Listen to Jerricho, Mike Wallace

From Victor Green and his wife to beastly Jets safety LaRon Landry lies the story of a hero that Mike Wallace could be in Pittsburgh some day. Read Jim Wexell's column for more.

Someone – a colleague of mine – brought up Hines Ward in a column the other day, and it got me to whimpering and pining all over again. But only for a bit, because I have a point I want to get to.

Anyway, Ward was mentioned in reference to the latest tough guy to come along in the AFC. His name is LaRon Landry. You may remember him as the sixth pick of the 2007 draft.

Yes, overall.

Landry was supposed to become the next great thing, a killer out of the deep patrol. "He could become a regular in the Pro Bowl," summarized draft expert Nolan Nawrocki of Pro Football Weekly.

But so far, no Pro Bowls. In five seasons with the Washington Redskins, Landry caused only 11 turnovers. He had some injuries and had largely become forgotten.

Until now. LaRon is supposed to be a monster on film for the New York Jets this year. The Jets apparently got a real steal in free agency this offseason, and apparently someone with the physical presence and want-to of a Hines Ward is needed to block this guy the way Hines did about 13 years ago to a guy named Victor Green.

Green was a former Jets safety who pleaded with Plaxico Burress to "tell your boy to chill out." In receiving no such satisfaction from Burress, Green after the game turned to his wife, who went to Lethon Flowers' wife, who told Lethon, who told the Steelers' locker room, who got one gigantic chuckle out of it all.

But that's when the stories about Hines scaring safeties all began, and here may be where it ends, because without Ward the Steelers are hoping that the guy who blocks the newest beast is … Emmanuel Sanders?

Sanders is a 180-pound wide receiver who has reportedly picked up Ward's mantel and will intimidate the AFC's toughest defensive backs for the next, oh, 13 years.

And so that does it for the whimpering portion of today's program.

Really, I only started thinking about Hines because of what being a hero means to not only an organization, but to the person himself. And this is where the part about Mike Wallace begins.

Yep. This is a business story. But it's a story about a hero spending his entire career in Pittsburgh and being able to cash his check or anything else in this town anytime he wants. Even today we're pining for him to out-tough the other team's tough guy.

Ward's a legitimate hero in this town. He managed himself the right way and left with the ability to come and go and use his key to the city any time he pleases.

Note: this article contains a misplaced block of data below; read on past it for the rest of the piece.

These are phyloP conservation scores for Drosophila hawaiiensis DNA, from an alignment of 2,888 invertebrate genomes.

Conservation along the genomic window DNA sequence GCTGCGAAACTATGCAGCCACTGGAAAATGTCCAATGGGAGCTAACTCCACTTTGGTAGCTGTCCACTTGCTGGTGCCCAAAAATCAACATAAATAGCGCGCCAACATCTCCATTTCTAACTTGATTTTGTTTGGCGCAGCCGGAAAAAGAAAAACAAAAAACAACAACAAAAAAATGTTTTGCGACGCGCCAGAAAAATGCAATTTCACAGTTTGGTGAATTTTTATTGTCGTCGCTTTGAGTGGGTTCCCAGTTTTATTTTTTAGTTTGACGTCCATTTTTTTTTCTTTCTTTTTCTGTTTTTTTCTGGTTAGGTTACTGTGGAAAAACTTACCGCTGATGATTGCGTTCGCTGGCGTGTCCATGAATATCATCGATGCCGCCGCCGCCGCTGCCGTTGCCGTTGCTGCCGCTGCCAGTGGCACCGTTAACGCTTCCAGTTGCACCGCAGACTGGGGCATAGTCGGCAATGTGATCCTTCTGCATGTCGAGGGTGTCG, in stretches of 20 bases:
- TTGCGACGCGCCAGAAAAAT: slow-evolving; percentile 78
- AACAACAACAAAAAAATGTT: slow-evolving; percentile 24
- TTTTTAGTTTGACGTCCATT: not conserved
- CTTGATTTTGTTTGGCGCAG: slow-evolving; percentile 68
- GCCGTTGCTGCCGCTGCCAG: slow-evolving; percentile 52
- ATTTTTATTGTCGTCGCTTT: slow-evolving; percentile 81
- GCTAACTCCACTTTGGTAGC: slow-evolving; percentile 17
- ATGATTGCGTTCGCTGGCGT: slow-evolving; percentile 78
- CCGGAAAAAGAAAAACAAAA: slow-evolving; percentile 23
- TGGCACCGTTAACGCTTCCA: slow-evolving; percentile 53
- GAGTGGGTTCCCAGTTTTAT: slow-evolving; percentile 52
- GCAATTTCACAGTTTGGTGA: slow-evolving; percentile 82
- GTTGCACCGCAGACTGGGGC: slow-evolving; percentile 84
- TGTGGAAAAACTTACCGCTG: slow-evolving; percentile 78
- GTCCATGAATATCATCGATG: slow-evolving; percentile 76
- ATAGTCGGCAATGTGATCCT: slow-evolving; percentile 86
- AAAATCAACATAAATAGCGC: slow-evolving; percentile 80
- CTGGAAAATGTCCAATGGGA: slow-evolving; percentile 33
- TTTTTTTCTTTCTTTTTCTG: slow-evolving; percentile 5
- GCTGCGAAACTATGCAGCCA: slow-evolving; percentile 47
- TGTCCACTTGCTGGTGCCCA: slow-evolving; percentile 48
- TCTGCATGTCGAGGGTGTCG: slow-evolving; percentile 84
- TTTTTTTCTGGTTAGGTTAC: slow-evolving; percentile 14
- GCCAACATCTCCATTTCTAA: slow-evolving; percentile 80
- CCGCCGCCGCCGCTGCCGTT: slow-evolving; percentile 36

Wallace? Well, for $11 million per year instead of $9.5 million per year, he will be able to cash plenty of checks for a few years or so in Tampa. Or Phoenix. Or Seattle.

Not that it matters. What matters is that he will not become a hero if he leaves after this season, and that appears to be his path. But before he goes he has one last chance to take a look around, to talk to guys like Brandon Johnson and Jerricho Cotchery.

Johnson is a reserve linebacker who signed with the Steelers after he was cast off by the Bengals.

Yes, it was embarrassing but Johnson's a classy guy, too classy to take any verbal swipes at his own team. So here's what he had to say about his new team:

"It's a group that really understands how to win, how to prepare, and how to go about things. From a simple practice to the preparation in the meeting room, I see a group that really understands how to get things done."

Brandon Johnson had to go through hell before he went to heaven here in Pittsburgh. So did Cotchery.

He's another classy guy, also too classy to take potshots at his old team, the New York Jets, as they prepared to play the Steelers on Sunday.

Oh, Cotchery said some things the Jets may not have liked, but they were truths, not potshots as he explained why he chose to stay in Pittsburgh instead of re-joining the Jets last April.

"Pittsburgh really wanted me back here," he said. "It's a place I wanted to come back to. I don't think any team would've come between that at that time. It's just a great atmosphere here. Once you're a part of this atmosphere, it's hard to go somewhere else. That's just the type of atmosphere it is."

The atmosphere is such that Cotchery's really not even worried about gaining any personal satisfaction in beating the Jets.

"I'm not emotionally attached to playing these guys," he said. "I'm not. I think my reason for feeling that way right now is the guys in this locker room. They welcomed me from Day One and they made me feel like I was a Steeler. They didn't care how long I had been with anyone else, once you put on this jersey you're a Steeler. They embraced me, so it was easy for me to transition.

"I'm a Steeler. I'm a Steeler," he said with an almost disbelieving smile. "It's like everything else doesn't really have a huge effect on me."

A little over the top? Well, if you had seen Cotchery last season – when Wallace overheard me asking Cotchery about a rumored trade back to the Jets, and how Wallace shouted out my question to Ben Roethlisberger, and how Roethlisberger corralled Ward and Wallace and the rest of the players on that side of the room, and how they circled Cotchery and begin chanting, "Jets suck! Jets suck! Jets suck!" – you might understand how Cotchery could feel so strongly about a team.

So take a look around, Mike. Talk to some people. Don't turn your life into just another business story.

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